Paul Gauguin: Writings of a Savage

“Deux Tahitiennes” (Two Tahitian Women) Detail. Paul Gauguin. Oil on canvas. 1899.

Lately I’ve been reading the autobiographies of artists from the past. In part as a defense against the trivial and insipid postmodern art world, but also as a genuine search for inspiration. Not too long ago I read Writings of a Savage by Paul Gauguin, and was struck by his eloquence and abilities as a writer. Gauguin was of course the artist who fled the city of Paris in 1891 for the tropical paradise of Tahiti. He had been enjoying a successful career as a stockbroker when he was exposed to Impressionism. He began painting on the weekends and became influenced by the Impressionist artists, Pissarro and Paul Cezanne.

His respectable income allowed him to purchase paintings by others in the Impressionist circle… Manet, Auguste Renoir, and Claude Monet. Ultimately he decided to toss aside his comfortable bourgeois career and give his all to painting. Gauguin thumbed his nose at the dominant world of academic art, all he wanted was to paint canvases that were true to his personal vision, paintings that would go beyond the traditionalist art of his day. But there was a price to pay, the same penalty every artist must shoulder when creating works that stand outside accepted boundaries. In his Writings of a Savage, Gauguin penned:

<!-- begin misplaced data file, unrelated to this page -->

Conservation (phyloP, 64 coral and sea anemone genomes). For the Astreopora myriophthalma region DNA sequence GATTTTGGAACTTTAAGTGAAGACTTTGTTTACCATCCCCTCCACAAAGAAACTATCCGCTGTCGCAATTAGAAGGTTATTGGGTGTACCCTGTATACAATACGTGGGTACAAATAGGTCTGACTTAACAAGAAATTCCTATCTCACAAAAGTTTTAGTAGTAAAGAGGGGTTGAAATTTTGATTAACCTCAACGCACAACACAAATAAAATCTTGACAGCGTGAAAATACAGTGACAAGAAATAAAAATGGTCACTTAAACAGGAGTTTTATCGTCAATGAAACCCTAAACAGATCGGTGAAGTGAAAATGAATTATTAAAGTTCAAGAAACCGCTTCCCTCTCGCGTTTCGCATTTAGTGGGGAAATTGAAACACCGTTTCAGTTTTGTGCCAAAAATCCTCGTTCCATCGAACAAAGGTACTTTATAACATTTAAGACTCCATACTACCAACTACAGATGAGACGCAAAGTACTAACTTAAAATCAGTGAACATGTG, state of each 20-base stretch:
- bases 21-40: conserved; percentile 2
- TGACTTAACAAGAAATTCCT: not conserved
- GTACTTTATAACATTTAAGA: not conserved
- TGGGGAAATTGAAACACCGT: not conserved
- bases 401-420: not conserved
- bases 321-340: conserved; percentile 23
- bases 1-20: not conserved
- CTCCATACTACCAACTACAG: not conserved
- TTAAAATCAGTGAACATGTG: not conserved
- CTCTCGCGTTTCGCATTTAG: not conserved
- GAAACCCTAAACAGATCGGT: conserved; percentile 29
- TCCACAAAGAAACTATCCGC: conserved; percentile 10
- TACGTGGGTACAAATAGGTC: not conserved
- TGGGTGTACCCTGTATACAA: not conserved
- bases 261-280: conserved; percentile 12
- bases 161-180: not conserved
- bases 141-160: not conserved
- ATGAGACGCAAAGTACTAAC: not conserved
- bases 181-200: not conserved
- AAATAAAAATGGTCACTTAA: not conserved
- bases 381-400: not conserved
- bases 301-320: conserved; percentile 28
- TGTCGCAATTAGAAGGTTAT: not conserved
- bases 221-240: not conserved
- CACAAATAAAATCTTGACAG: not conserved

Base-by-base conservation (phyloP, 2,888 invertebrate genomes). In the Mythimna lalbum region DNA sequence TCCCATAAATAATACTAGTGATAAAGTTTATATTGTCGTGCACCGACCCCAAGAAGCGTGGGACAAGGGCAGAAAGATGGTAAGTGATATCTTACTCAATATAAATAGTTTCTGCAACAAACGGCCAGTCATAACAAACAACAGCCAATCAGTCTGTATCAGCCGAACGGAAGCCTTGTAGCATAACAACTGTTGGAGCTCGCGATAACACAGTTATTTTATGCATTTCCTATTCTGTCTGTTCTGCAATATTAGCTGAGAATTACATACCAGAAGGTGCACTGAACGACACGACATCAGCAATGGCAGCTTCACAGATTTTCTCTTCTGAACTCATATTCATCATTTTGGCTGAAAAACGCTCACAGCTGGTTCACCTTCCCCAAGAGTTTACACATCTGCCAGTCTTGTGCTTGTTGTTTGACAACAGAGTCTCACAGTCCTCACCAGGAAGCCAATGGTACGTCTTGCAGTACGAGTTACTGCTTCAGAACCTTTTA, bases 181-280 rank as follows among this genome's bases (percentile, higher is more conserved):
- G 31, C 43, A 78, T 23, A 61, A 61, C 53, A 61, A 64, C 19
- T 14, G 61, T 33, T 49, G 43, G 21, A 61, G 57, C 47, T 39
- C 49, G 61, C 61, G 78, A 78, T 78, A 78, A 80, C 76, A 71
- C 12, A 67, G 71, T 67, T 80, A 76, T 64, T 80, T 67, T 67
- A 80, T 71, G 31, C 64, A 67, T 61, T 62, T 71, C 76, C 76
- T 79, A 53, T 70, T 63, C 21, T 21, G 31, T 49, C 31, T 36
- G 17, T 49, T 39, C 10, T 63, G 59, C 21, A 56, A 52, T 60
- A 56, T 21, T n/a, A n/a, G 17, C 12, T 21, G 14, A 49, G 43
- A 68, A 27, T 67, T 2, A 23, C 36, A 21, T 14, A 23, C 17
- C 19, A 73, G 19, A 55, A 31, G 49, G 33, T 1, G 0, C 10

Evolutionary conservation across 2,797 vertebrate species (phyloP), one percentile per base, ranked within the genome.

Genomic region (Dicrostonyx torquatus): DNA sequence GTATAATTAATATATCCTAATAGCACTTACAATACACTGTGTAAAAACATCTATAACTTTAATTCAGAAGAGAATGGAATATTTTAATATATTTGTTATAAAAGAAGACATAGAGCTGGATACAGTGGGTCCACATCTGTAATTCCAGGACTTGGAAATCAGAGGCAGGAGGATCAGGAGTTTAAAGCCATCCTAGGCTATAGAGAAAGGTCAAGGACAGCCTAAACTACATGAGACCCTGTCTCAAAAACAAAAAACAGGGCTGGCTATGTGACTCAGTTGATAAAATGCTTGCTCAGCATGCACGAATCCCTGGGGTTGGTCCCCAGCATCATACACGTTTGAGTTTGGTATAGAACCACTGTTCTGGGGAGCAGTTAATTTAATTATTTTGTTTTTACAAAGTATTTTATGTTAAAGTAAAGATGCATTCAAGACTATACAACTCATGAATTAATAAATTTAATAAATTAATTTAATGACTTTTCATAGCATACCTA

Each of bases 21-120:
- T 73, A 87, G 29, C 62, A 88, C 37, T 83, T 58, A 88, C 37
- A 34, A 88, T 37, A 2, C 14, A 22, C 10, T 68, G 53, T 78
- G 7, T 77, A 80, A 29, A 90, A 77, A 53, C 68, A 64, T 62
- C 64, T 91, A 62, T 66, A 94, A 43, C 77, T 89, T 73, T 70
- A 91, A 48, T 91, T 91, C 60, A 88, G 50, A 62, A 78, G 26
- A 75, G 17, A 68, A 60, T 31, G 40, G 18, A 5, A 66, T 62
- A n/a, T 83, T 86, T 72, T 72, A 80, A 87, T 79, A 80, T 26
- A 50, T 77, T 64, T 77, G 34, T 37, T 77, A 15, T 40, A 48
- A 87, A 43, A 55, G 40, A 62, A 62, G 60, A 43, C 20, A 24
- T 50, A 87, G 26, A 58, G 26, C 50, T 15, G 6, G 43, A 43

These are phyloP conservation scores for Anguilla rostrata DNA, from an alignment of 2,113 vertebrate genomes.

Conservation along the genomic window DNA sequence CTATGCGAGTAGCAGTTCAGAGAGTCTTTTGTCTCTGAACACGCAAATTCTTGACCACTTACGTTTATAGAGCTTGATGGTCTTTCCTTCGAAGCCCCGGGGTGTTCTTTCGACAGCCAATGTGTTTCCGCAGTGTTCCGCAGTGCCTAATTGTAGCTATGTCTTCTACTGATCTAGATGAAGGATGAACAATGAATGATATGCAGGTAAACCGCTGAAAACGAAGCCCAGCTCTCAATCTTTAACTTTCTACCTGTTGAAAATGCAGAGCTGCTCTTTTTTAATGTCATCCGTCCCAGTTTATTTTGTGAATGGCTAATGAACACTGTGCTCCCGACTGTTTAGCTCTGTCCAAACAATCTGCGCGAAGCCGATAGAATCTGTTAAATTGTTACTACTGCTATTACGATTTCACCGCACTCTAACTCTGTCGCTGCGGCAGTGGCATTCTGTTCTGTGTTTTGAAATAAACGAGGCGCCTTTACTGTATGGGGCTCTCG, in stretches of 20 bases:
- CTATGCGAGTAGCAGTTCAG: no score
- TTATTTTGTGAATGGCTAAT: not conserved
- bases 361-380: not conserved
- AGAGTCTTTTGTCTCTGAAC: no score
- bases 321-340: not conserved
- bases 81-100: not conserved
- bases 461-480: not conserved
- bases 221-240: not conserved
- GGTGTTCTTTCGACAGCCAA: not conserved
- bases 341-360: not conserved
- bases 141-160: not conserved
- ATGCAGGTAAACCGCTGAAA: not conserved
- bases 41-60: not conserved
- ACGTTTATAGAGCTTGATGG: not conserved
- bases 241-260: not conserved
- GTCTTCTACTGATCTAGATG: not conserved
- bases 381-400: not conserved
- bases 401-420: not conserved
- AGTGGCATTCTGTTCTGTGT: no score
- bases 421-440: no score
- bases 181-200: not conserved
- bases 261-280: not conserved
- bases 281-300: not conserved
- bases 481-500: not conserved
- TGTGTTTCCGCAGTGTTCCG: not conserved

“I have known what absolute poverty means, being hungry, being cold… and everything that it implies. That’s nothing, or next to nothing; eventually you get used to it and with a little will power you laugh it off.

But the terrible thing about poverty is the way it prevents you from working, prevents development of your intellectual faculties. In big cities, and in Paris especially, you spend three quarters of your time and half your energy chasing after money. On the other hand, it is true that suffering sharpens genius. Yet too much suffering kills you.”

Those words are as true for artists today as they were for Gauguin when he wrote them. Too many of today’s living artists must contend with poverty and social indifference. Like so many other artists Gauguin died impoverished and unrecognized. He was buried in a pauper’s grave in his beloved French Polynesia. No one wanted his art. Only a few recognized his enormous talent – and most of them were fellow painters.

Eü haere ia oe (Woman Holding a Fruit). Paul Gauguin. Oil on canvas. 1893. 

Gauguin would have been happy with a tiny monthly stipend, just enough to purchase paint and canvas and take care of the mundane necessities. But society ignored him, just as it ignores the gifted artists who stand among us today. In November of 2004, Sotheby’s auction house in New York sold Gauguin’s Maternité (II) for $39,208,000.

What would the artist have made of such ridiculous news? Without a doubt he would have asked why society did not support him when he was alive! In his Writings of a Savage he stated it plainly:

“I believe that in a society every man has the right to live, and to live well in proportion to his work. Since an artist cannot live, it follows that society is criminal and badly organized.”

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